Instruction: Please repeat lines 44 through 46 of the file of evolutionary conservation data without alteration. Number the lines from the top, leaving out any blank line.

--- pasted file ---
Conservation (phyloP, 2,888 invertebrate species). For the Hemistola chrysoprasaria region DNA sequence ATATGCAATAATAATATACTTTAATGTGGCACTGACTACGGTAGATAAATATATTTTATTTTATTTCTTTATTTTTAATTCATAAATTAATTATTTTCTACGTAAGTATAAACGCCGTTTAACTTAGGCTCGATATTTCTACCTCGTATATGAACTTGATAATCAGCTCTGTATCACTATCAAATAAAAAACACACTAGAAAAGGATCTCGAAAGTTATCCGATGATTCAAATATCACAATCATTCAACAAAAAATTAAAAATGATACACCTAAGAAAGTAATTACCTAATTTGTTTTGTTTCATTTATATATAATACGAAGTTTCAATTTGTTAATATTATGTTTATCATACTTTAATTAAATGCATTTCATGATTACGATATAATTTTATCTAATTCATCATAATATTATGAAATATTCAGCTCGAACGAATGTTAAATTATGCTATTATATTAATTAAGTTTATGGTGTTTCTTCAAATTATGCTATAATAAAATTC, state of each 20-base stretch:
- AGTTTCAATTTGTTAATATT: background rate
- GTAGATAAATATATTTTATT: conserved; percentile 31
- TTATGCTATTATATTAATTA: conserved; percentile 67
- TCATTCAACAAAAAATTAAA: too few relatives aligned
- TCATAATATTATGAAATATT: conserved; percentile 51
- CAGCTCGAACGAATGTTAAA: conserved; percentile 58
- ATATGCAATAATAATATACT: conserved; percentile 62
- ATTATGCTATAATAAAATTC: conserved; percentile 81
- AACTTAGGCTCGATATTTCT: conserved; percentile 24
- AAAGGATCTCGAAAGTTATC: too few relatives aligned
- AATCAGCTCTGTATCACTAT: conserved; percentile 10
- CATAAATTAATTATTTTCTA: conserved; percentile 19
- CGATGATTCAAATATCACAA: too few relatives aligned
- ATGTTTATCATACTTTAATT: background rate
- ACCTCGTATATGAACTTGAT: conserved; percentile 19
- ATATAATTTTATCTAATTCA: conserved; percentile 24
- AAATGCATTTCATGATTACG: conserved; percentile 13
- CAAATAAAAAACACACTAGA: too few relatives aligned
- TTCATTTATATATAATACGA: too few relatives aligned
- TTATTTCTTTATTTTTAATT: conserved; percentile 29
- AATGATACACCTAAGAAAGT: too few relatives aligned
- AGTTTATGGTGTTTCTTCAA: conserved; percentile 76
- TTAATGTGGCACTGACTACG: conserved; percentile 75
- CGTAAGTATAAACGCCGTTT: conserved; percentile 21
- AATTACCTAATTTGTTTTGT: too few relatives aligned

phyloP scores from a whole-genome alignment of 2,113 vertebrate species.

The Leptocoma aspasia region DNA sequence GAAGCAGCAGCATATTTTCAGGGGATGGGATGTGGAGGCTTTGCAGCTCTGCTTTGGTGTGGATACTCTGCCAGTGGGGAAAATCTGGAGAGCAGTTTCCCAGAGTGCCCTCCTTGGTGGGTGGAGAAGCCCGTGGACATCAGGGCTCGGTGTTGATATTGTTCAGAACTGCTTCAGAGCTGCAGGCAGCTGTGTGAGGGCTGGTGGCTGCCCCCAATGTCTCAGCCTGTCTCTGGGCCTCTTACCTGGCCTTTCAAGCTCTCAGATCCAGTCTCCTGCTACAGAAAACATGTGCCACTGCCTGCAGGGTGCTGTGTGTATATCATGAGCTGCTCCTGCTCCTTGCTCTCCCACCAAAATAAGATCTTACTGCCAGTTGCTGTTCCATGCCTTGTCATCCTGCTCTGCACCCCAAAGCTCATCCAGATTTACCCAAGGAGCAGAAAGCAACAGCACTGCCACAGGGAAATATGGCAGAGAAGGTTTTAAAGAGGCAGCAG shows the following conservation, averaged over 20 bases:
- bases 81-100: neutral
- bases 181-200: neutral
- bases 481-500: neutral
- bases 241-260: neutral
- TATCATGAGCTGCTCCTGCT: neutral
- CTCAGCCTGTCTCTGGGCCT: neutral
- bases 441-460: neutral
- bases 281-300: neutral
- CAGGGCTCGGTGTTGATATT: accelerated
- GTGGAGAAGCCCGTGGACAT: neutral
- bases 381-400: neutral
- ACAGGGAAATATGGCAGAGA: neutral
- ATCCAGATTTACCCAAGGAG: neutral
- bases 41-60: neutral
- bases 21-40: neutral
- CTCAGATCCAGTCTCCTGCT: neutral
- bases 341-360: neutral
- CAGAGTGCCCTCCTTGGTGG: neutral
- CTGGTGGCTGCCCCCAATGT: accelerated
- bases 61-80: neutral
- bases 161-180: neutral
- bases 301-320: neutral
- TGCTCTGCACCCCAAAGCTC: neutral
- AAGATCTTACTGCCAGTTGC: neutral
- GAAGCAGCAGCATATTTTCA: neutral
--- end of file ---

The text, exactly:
- CTCAGATCCAGTCTCCTGCT: neutral
- bases 341-360: neutral
- CAGAGTGCCCTCCTTGGTGG: neutral